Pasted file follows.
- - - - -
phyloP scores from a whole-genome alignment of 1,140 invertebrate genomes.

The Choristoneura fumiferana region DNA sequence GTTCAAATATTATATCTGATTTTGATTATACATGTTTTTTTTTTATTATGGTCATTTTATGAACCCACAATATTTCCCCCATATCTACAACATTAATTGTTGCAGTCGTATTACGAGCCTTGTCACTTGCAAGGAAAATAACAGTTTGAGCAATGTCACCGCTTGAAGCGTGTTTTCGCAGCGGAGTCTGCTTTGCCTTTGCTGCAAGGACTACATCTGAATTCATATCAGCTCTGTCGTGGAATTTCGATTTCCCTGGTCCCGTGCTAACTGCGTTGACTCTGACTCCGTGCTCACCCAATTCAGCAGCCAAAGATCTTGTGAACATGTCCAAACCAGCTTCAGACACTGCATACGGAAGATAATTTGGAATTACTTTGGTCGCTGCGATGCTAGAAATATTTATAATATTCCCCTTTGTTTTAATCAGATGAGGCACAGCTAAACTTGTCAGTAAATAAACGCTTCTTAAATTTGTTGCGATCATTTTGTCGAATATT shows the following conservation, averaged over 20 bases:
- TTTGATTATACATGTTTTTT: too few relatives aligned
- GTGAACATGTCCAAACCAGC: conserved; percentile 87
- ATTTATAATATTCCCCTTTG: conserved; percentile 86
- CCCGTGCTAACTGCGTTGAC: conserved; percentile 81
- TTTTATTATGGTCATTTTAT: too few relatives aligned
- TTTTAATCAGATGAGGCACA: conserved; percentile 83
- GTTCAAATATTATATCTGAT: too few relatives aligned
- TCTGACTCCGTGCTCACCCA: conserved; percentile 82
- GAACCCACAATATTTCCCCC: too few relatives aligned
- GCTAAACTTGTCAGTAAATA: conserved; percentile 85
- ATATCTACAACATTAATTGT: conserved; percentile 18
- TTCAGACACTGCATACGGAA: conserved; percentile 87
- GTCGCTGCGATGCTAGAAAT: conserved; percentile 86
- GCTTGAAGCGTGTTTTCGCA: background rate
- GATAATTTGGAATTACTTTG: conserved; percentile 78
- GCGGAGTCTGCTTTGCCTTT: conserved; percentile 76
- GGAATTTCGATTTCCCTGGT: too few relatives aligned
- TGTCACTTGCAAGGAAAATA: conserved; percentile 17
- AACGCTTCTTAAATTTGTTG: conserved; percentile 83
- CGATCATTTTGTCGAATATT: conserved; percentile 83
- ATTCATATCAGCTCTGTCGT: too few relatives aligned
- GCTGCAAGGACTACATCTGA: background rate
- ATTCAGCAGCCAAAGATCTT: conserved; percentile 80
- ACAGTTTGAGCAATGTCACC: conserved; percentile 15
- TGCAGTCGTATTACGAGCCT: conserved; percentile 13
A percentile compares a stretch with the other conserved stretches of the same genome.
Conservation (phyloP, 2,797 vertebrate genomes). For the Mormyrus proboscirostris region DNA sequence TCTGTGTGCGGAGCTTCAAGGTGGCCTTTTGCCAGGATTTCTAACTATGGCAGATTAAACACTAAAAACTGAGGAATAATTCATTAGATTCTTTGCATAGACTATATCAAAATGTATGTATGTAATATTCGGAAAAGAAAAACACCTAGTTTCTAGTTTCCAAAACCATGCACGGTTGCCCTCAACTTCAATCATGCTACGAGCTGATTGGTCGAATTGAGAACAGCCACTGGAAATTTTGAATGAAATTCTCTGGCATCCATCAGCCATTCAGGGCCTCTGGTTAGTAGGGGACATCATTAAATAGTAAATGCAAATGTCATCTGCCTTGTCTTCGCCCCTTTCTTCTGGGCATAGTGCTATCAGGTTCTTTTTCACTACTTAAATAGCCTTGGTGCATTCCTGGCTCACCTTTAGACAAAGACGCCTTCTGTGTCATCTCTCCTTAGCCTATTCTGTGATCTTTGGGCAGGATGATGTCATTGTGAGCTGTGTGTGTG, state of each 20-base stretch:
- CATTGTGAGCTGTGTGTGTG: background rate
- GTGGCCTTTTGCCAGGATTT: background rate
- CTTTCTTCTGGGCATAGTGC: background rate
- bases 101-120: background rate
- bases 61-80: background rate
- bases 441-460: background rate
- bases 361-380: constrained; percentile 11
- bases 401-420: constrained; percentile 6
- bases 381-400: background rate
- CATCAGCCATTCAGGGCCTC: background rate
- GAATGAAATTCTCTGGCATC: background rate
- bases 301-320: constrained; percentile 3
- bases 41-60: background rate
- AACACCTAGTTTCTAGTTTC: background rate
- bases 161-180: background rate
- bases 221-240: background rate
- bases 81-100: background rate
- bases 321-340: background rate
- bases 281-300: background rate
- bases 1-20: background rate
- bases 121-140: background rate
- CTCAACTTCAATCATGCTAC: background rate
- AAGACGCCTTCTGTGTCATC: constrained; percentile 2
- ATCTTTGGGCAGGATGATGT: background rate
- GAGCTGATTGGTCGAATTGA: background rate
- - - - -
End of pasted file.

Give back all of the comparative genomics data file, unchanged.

phyloP scores from a whole-genome alignment of 1,140 invertebrate genomes.

The Choristoneura fumiferana region DNA sequence GTTCAAATATTATATCTGATTTTGATTATACATGTTTTTTTTTTATTATGGTCATTTTATGAACCCACAATATTTCCCCCATATCTACAACATTAATTGTTGCAGTCGTATTACGAGCCTTGTCACTTGCAAGGAAAATAACAGTTTGAGCAATGTCACCGCTTGAAGCGTGTTTTCGCAGCGGAGTCTGCTTTGCCTTTGCTGCAAGGACTACATCTGAATTCATATCAGCTCTGTCGTGGAATTTCGATTTCCCTGGTCCCGTGCTAACTGCGTTGACTCTGACTCCGTGCTCACCCAATTCAGCAGCCAAAGATCTTGTGAACATGTCCAAACCAGCTTCAGACACTGCATACGGAAGATAATTTGGAATTACTTTGGTCGCTGCGATGCTAGAAATATTTATAATATTCCCCTTTGTTTTAATCAGATGAGGCACAGCTAAACTTGTCAGTAAATAAACGCTTCTTAAATTTGTTGCGATCATTTTGTCGAATATT shows the following conservation, averaged over 20 bases:
- TTTGATTATACATGTTTTTT: too few relatives aligned
- GTGAACATGTCCAAACCAGC: conserved; percentile 87
- ATTTATAATATTCCCCTTTG: conserved; percentile 86
- CCCGTGCTAACTGCGTTGAC: conserved; percentile 81
- TTTTATTATGGTCATTTTAT: too few relatives aligned
- TTTTAATCAGATGAGGCACA: conserved; percentile 83
- GTTCAAATATTATATCTGAT: too few relatives aligned
- TCTGACTCCGTGCTCACCCA: conserved; percentile 82
- GAACCCACAATATTTCCCCC: too few relatives aligned
- GCTAAACTTGTCAGTAAATA: conserved; percentile 85
- ATATCTACAACATTAATTGT: conserved; percentile 18
- TTCAGACACTGCATACGGAA: conserved; percentile 87
- GTCGCTGCGATGCTAGAAAT: conserved; percentile 86
- GCTTGAAGCGTGTTTTCGCA: background rate
- GATAATTTGGAATTACTTTG: conserved; percentile 78
- GCGGAGTCTGCTTTGCCTTT: conserved; percentile 76
- GGAATTTCGATTTCCCTGGT: too few relatives aligned
- TGTCACTTGCAAGGAAAATA: conserved; percentile 17
- AACGCTTCTTAAATTTGTTG: conserved; percentile 83
- CGATCATTTTGTCGAATATT: conserved; percentile 83
- ATTCATATCAGCTCTGTCGT: too few relatives aligned
- GCTGCAAGGACTACATCTGA: background rate
- ATTCAGCAGCCAAAGATCTT: conserved; percentile 80
- ACAGTTTGAGCAATGTCACC: conserved; percentile 15
- TGCAGTCGTATTACGAGCCT: conserved; percentile 13
A percentile compares a stretch with the other conserved stretches of the same genome.
Conservation (phyloP, 2,797 vertebrate genomes). For the Mormyrus proboscirostris region DNA sequence TCTGTGTGCGGAGCTTCAAGGTGGCCTTTTGCCAGGATTTCTAACTATGGCAGATTAAACACTAAAAACTGAGGAATAATTCATTAGATTCTTTGCATAGACTATATCAAAATGTATGTATGTAATATTCGGAAAAGAAAAACACCTAGTTTCTAGTTTCCAAAACCATGCACGGTTGCCCTCAACTTCAATCATGCTACGAGCTGATTGGTCGAATTGAGAACAGCCACTGGAAATTTTGAATGAAATTCTCTGGCATCCATCAGCCATTCAGGGCCTCTGGTTAGTAGGGGACATCATTAAATAGTAAATGCAAATGTCATCTGCCTTGTCTTCGCCCCTTTCTTCTGGGCATAGTGCTATCAGGTTCTTTTTCACTACTTAAATAGCCTTGGTGCATTCCTGGCTCACCTTTAGACAAAGACGCCTTCTGTGTCATCTCTCCTTAGCCTATTCTGTGATCTTTGGGCAGGATGATGTCATTGTGAGCTGTGTGTGTG, state of each 20-base stretch:
- CATTGTGAGCTGTGTGTGTG: background rate
- GTGGCCTTTTGCCAGGATTT: background rate
- CTTTCTTCTGGGCATAGTGC: background rate
- bases 101-120: background rate
- bases 61-80: background rate
- bases 441-460: background rate
- bases 361-380: constrained; percentile 11
- bases 401-420: constrained; percentile 6
- bases 381-400: background rate
- CATCAGCCATTCAGGGCCTC: background rate
- GAATGAAATTCTCTGGCATC: background rate
- bases 301-320: constrained; percentile 3
- bases 41-60: background rate
- AACACCTAGTTTCTAGTTTC: background rate
- bases 161-180: background rate
- bases 221-240: background rate
- bases 81-100: background rate
- bases 321-340: background rate
- bases 281-300: background rate
- bases 1-20: background rate
- bases 121-140: background rate
- CTCAACTTCAATCATGCTAC: background rate
- AAGACGCCTTCTGTGTCATC: constrained; percentile 2
- ATCTTTGGGCAGGATGATGT: background rate
- GAGCTGATTGGTCGAATTGA: background rate